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Piers Paul Read, the writer of ‘Alive: The Story of the Andes Survivors,’ has written an excellent new ‘History of Catholic Church’…

Piers Paul Read, the writer of ‘Alive: The Story of the Andes Survivors,’ has written an excellent new ‘History of Catholic Church’…

LONDON — “I thought I would like her to know about the Church not just because I’m a Catholic but also because it is part of our culture,” says Piers Paul Pead, speaking to the Register.

The “her” he is referring to is his non-Catholic granddaughter, currently a student at Oxford University. She is, he says, “clever” but freely admits that she knows nothing about the Catholic faith. She was the catalyst — and first, intended audience — for Read’s latest book, A History of the Catholic Church (Meid Books), begun during the 2020 lockdowns and published in September 2023.

Described by one reviewer as “a tour de force,” Read’s History has 127 short chapters, from the Church’s roots in Jewish history to the pontificate of Pope Benedict XVI. The narrative describes how a small community of believers was to grow into one of the world’s most noteworthy institutions, with chapters on the challenges faced by the Church in her 2,000-year history from the emergence of Islam and the schism with the Orthodox, through to the Protestant Reformation and the French Revolution, with more recent threats from Bolshevism and Nazism, as well the rise of today’s secularism. Not so much a Church history, Read wanted to write of a Church through the lens of the secular history around her. There are also chapters on Catholic art, architecture, philosophy and literature as the author seeks to present not so much an academic treatise as a selection of episodes. Conscious of his granddaughter’s needs, his history is written for what he describes as “a general audience” as much as for Catholics.

Read is keen to stress that his work is not “a defense of the Church” per se nor a work of apologetics. Yet he notes, “One reviewer sensed that I loved the Church — and I do.” Furthermore, he points out that, “Even in sociological terms, the Church has been a great benefit to the world.” While not shying away from recent abuse scandals, he is clear about their source, stating they have been “a terrible blow of the devil.” Furthermore, he maintains that the media have used the statistically relatively few clerical offenders “to bludgeon the [whole] Church,” leaving him “feeling sorry for 96% of priests who are good, holy men.”

Piers Paul Read was born March 7, 1941, in Beaconsfield, England, the third son of the distinguished poet and art critic Sir Herbert Read and Margaret Ludwig, a musician. Read’s mother was a Catholic convert and he was sent to the Benedictine school at Ampleforth, Yorkshire. It was while a pupil there, that, he received the gift of faith. He remembers one occasion, while adoring the Blessed Sacrament at Benediction, that “looking at the Consecrated Host in the monstrance, I believed it was God.” Seventy years later, that boyhood experience still resonates with him. Now an octogenarian, his faith in the Blessed Sacrament remains as strong as ever: “That God became man is extraordinary but that he left us the Eucharist is awesome.”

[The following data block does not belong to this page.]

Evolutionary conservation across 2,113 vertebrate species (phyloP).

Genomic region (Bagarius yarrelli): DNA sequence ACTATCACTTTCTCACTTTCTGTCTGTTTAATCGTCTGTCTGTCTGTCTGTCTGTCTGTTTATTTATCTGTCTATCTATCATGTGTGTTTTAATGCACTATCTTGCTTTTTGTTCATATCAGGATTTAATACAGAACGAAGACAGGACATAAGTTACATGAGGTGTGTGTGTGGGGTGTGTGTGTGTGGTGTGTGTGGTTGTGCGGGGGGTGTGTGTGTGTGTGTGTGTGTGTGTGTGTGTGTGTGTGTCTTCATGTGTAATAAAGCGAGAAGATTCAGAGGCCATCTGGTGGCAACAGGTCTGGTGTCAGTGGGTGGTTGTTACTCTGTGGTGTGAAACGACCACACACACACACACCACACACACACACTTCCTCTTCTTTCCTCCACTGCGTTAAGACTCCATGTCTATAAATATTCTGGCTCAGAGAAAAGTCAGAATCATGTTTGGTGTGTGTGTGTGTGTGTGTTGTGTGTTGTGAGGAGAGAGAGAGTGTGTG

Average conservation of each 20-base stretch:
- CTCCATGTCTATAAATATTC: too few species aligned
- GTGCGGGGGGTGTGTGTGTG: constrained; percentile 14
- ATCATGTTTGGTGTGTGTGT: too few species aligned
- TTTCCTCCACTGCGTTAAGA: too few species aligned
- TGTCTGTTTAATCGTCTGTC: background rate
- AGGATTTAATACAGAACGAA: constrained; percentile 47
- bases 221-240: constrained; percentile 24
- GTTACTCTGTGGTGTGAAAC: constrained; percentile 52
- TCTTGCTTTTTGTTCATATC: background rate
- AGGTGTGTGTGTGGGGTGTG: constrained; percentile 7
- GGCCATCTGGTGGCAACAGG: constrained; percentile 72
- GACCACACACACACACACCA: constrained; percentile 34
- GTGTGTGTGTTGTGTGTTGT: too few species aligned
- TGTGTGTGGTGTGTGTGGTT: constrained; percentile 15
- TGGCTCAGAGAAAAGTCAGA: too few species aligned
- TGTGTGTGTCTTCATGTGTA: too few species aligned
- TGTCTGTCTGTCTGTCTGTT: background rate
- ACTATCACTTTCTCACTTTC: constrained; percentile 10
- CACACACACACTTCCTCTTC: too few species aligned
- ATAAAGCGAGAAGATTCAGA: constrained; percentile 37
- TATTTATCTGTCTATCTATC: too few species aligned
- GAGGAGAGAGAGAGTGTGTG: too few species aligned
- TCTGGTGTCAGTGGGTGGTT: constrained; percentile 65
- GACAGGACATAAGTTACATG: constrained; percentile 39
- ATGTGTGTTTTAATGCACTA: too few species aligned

A major influence in his faith journey was the witness of the Benedictine monks who taught him at Ampleforth. He describes their religious life as “seeping” into all aspects of the school and into the lives of those who attended it. Subsequently, Read’s faith never faltered: remaining a practicing Catholic throughout his life. That said, he admits at times to being “baffled by what’s going on” in the current Church. Doubtless informed by the historian’s long view of history, he is “suspicious of the word ‘reform’” as used in some contemporary debates.

Read left Ampleforth at the age of 16 and went to live in Paris where he attended the Cours de Civilisation Française at the Sorbonne. Then, between 1959 and 1962 he studied history at St. John’s College, Cambridge, England. After graduating, he worked for the Kindler Verlag in Munich, was a stipendiary of the Ford Foundation in Berlin, and worked on the staff of The Times Literary Supplement in London before spending a year on a Harkness Fellowship in the United States.